President Joe Biden on Thursday laid out his strategy to fight the coronavirus as the highly contagious omicron spread across the globe with winter coming and hours after the first known US case of community transmission of the variant was reported.
“We’re going to fight this variant with science and speed, not chaos and confusion,” he said, speaking at the National Institutes of Health medical research facility in Maryland.
So far three US states have found Omicron cases — California, Colorado and Minnesota. In all three cases, the patients were fully vaccinated and developed mild symptoms.
In California and Colorado, the patients had recently returned from trips to southern Africa and had not gotten booster doses. The case in Minnesota is the first known community transmission within the United States.
The patient in Minnesota had recently travelled to New York City for an anime convention, prompting the city to launch contact tracing to try to contain the spread.
“We are aware of a case of the omicron variant identified in Minnesota that is associated with travel to a conference in New York City, and we should assume there is community spread of the variant in our city,” New York City Mayor Bill de Blasio said.
Much remains unknown about omicron, which was first detected in southern Africa last month and has been reported in at least two dozen countries, just as parts of Europe were already grappling with a wave of infections of the Delta variant.
Under Biden’s plan, the United States will require inbound international passengers to be tested for COVID-19 within one day of departure, regardless of vaccination status. Mask requirements on airplanes, trains and public transportation vehicles will be extended to March 18.
The US government will require private health insurers to reimburse their 150 million customers for 100% of the cost of over-the-counter, at-home COVID-19 tests, administration officials said, and make 50 million more tests available free through rural clinics and health centres for the uninsured.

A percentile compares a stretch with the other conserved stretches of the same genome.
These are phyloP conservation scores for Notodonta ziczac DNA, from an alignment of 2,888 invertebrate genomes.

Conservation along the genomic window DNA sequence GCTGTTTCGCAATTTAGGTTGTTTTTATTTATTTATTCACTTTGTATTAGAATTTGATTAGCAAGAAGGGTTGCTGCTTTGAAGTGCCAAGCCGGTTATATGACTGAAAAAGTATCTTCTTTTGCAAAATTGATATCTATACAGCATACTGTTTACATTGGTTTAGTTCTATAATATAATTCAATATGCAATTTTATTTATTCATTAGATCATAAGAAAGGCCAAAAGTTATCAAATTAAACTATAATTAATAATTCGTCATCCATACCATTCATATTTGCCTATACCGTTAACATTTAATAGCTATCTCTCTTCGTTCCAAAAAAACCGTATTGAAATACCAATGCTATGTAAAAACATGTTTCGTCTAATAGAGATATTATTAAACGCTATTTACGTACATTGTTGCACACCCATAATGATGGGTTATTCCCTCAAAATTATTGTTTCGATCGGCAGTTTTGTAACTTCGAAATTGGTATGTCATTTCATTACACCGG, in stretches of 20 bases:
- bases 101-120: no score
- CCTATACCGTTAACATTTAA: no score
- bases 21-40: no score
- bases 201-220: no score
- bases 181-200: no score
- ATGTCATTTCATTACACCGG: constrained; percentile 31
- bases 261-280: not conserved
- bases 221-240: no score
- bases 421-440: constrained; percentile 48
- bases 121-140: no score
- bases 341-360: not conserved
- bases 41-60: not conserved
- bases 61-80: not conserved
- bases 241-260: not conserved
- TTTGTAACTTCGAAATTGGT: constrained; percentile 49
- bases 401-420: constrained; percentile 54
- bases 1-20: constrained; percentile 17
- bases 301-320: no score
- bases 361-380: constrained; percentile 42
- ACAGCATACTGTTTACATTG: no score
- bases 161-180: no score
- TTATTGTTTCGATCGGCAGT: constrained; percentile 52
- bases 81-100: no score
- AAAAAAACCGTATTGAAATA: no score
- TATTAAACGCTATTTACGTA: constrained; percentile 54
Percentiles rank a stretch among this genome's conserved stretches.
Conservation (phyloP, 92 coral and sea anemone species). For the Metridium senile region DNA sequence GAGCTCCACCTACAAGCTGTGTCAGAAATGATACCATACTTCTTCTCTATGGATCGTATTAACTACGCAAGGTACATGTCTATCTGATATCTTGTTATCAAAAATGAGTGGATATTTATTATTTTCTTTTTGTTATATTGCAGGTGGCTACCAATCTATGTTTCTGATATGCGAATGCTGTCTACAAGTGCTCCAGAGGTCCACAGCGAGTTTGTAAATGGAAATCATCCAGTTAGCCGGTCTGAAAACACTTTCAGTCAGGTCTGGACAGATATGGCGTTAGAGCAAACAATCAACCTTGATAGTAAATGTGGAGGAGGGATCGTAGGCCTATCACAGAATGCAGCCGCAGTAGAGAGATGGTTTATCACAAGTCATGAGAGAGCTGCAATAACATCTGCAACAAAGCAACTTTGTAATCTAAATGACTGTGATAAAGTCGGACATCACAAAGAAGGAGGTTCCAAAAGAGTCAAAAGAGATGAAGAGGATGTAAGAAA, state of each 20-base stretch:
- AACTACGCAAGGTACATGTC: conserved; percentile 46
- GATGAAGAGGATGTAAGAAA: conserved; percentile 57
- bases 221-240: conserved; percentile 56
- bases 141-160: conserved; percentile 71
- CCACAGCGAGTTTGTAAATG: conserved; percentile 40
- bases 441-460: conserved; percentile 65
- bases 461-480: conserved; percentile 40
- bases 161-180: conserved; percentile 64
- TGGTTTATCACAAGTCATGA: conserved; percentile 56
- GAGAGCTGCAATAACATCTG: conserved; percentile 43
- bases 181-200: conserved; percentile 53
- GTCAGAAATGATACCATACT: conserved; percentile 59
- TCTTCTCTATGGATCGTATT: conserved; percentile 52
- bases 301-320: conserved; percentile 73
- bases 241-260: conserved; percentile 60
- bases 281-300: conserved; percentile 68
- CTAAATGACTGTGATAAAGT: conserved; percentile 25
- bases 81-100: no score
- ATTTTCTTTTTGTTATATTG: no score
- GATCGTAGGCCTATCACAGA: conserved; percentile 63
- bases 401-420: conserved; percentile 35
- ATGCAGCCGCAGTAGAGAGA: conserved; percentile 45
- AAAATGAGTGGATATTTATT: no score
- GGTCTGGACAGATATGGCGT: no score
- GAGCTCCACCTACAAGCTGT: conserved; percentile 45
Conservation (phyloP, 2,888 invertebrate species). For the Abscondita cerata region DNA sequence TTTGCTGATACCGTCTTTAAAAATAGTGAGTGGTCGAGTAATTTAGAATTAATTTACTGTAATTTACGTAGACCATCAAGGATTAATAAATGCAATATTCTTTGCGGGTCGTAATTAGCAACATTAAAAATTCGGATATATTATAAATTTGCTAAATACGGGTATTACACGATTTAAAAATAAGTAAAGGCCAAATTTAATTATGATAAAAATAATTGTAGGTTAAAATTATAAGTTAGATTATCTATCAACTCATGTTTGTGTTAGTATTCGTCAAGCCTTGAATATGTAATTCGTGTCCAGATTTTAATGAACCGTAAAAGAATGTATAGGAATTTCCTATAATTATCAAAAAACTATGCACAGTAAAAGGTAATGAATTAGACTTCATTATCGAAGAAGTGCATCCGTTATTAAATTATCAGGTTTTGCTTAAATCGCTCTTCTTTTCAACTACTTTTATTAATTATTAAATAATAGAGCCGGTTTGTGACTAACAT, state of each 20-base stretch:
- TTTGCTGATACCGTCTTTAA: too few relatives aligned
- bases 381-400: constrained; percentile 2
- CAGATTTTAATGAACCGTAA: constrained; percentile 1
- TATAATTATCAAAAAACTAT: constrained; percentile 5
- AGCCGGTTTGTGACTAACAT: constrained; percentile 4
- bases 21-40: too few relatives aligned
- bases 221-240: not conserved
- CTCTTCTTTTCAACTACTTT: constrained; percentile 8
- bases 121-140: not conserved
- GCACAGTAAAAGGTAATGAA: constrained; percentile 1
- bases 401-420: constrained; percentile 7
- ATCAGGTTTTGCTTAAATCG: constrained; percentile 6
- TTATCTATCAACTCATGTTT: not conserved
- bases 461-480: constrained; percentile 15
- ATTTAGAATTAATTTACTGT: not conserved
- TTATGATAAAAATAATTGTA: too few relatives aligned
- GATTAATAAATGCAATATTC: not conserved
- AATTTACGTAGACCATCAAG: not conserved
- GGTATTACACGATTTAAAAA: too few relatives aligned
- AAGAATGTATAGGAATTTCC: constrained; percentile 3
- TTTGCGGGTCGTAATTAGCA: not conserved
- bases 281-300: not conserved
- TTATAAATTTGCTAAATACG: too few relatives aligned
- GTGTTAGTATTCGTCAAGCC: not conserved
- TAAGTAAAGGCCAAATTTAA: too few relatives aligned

Less than 60% of the US population, or 196 million people, have been fully vaccinated, one of the lowest rates among wealthy nations.
Fears about the omicron variant have pounded financial markets and created doubts about the speed of the global economic recovery as the pandemic rages on. Shares fell on Thursday, and crude oil futures extended losses.
The variant could slow global economic growth by exacerbating supply chain problems and depressing demand, US Treasury Secretary Janet Yellen told the Reuters Next conference on Thursday.
“There’s a lot of uncertainty, but it could cause significant problems. We’re still evaluating that,” she said.
Eager to avoid derailing a fragile recovery of Europe’s biggest economy, Germany had kept businesses open to the almost 69% of the population that is fully vaccinated as well as those with proof of having recovered from the virus.
But on Thursday, the country announced it would bar the unvaccinated from all but essential businesses such as grocery stores and pharmacies, while legislation to make vaccination mandatory will be drafted for early next year.
“We have understood that the situation is very serious,” Chancellor Angela Merkel told a news conference.
A nationwide vaccination mandate could take effect from February 2022 after it is debated in the Bundestag and after guidance from Germany’s Ethics Council, she said.